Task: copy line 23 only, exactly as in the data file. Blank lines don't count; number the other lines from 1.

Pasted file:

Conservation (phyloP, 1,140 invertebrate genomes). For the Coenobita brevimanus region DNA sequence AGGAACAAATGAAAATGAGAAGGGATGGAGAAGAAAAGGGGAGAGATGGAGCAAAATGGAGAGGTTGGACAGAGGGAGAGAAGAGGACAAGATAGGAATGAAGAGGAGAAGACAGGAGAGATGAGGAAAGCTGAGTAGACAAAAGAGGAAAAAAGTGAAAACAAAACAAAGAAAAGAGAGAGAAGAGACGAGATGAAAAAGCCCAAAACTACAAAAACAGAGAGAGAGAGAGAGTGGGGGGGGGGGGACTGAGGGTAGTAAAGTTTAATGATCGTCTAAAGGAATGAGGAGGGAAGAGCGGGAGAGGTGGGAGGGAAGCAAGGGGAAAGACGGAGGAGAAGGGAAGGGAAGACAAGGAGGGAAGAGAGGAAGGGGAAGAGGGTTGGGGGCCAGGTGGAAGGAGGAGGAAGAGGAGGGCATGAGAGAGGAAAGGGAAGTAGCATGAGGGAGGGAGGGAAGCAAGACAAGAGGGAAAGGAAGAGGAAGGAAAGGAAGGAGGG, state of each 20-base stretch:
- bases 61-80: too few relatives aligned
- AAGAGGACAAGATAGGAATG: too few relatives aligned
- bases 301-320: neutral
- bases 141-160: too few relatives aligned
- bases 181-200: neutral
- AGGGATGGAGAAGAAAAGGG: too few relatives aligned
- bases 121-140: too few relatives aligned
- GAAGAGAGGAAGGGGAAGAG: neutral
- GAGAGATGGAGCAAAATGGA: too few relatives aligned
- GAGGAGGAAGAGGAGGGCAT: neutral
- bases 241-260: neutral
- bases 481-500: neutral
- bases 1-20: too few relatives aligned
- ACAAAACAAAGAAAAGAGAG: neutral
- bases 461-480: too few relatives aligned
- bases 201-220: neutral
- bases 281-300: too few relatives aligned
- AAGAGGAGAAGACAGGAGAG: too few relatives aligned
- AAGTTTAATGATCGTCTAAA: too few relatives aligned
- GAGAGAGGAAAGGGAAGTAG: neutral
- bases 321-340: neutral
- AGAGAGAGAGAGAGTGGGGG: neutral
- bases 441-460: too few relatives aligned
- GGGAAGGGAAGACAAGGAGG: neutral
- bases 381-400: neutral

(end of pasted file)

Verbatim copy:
- AGAGAGAGAGAGAGTGGGGG: neutral